Tonight’s YouGov results for the Sunday Times have topline figures of CON 31%, LAB 43%, LDEM 8%, Others 17% (including UKIP on 8%). It looks as though the rather unexpected 8 point Labour lead on Thursday was indeed a bit of an outlier, nevertheless, Labour’s post-local-election boost does seem to have abated a bit – last week Labour’s average lead in YouGov’s daily polls was 12.6 points. This week it has been 10.6 points.

There are also new figures from TNS-BMRB (although the actual fieldwork for the poll was done over last weekend, so while it’s newly published, it was done the same time as the ICM and Populus polls earlier this week). Their topline figures with changes from their last poll just after the local elections are CON 30%(nc), LAB 42%(-1), LD 12%(+2), Others 16%(-1).

As usual, I’ll do a proper post on the YouGov/Sunday Times poll tomorrow.

56 Responses to “YouGov/Sunday Times – CON 31, LAB 43, LDEM 8, UKIP 8”

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  1. Allan Christie

    UKIP have been floating around the 8% mark for a while now but how many seats would this translate into if they polled the same % at the general election?

    Is there a part of the country where they are strong? Even 8% for the Libs would still see them pick up around a dozen seats in the South West!!


    Lib Dem support tends to be concentrated in certain constituencies within certain areas. And currently adds up to 8% nationally and will gain them about 15 to 20 seats.

    By contrast UKIP support is more thinly (widely) spread. Not concentrated in any constituencies. It also currently adds up to 8% nationally but will consequently gain them no seats.

  2. @CHRISLANE1945
    `However, I also think that the sight of Nick C and his colleagues laughing and appearing to support the PM in the House of Commons seems to be damaging to them`

    Especially when it seems to be orchestrated as MIKE N points out.

    It might be important that Liberal Democrats acknowledge that the banks played a big role in the recession rather than government…For this is Labour`s position.He also seemed to criticise Theresa May for overplaying the Eurogeddon scenario and drumming up Immigration concerns.

  3. @Smukesh

    “Can`t see Blair`s testimony being too damaging‚ĶFor one,he`s not the leader and I don`t believe sleaze will emerge.”

    I agree, although I should imagine that there are quite a few in the Coalition who are hoping, desperately, that it might! His testimony will a bit of an archaic sideshow, I would imagine, but I expect it be highly entertaining, especially his sparring with the counsel Robert Jay. For Blair’s many detractors and arch-loathers, the spectacle will be an infuriating one. Reminders of why they loathe him so will be there in spade loads. There will be self-deprecation aplenty, wit, humour, equivocation, ambiguity and half-truths slipping into untruths. The old master will no doubt showcase the full gamut of his vast tricks and I can see many viewers spitting feathers and, in some cases, being sorely tempted to hurl hard objects at the TV screen.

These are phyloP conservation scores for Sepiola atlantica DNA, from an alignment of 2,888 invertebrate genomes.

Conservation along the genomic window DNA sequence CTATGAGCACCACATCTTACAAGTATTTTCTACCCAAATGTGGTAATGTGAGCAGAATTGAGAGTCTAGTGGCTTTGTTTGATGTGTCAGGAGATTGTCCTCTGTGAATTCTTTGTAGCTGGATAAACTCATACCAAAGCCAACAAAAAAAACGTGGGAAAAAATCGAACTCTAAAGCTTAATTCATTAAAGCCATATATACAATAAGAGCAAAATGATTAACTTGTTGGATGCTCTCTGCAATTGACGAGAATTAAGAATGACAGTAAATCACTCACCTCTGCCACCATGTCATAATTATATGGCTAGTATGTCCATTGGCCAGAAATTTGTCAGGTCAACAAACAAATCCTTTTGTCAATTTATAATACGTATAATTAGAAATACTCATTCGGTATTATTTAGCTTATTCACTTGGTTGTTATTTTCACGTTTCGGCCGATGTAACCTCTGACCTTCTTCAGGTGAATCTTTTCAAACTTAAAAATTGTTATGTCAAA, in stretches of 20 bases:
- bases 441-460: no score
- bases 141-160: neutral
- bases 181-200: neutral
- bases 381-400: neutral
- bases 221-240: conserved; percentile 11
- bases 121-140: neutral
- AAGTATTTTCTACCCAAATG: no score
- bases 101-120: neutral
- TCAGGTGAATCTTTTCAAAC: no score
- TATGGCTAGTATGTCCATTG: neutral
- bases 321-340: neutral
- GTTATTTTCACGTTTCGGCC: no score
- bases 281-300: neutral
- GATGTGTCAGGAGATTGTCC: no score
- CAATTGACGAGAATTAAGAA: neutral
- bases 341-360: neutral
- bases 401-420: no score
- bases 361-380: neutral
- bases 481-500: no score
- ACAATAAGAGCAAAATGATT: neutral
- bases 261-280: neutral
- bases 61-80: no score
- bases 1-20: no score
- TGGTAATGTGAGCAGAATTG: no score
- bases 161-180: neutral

Then, I suspect, they’ll be plenty like me who, almost despite ourselves, will secretly enjoy the sight of a master politician at work. This admiring number will probably include all those who, in a recent poll, placed him as the most likeable of all our PMs in the last 32 years, and the second most competent after Thatcher.

    Of course, it will be almost irrelevant stuff in the great Leveson scheme of things, but it will be a timely reminder of the man’e political gifts; gifts still greatly admired by leading Tories, I believe. For, whatever is said about Blair, and however history eventually judges him, he was/is an extraordinary performer, someone who plied the black art of politics better than anyone I can remember in my political lifetime.

    For the first time since Leveson started, I’ll be watching tomorrow. If you don’t get Blair, and the reason for his extraordinary success, you don’t get politics, in my view.

  4. @Hooded Man

    Royal sources did say William would not listen to reason over this. Just my reading – as a young child, and at a deeply traumatic time he will have heard many negative comments, from other family members, about that dreadful man interfering. It is forgotten perhaps how badly the monarch miscalculated the public mood over Diana, and the PM has a duty to advise in such circumstances.

    The Queen’s opinion was that Diana was no longer a member of the family and did not merit a state funeral. “Ma’am, have you no heart?” headlines started appearing. and she eventually bowed to pressure and had the palace flag lowered to half-mast.

  5. Billy Bob,

    From experience, as a fifteen year old even in tragic circumstances he is probably sufficiently capable of making his own mind up about those with his interests at heart, or otherwise……….and one grows up pretty quickly in such situations……..

    ………bear in mind the SNP would have us all voting around that age :-)

  6. BIG TIM.

    Yes that is what I thought. UKIP have no area of the country where they are strong so maybe they should concentrate in one area only and see if they can win a seat or two. The Greens managed it so who knows if UKIP can do the same!!

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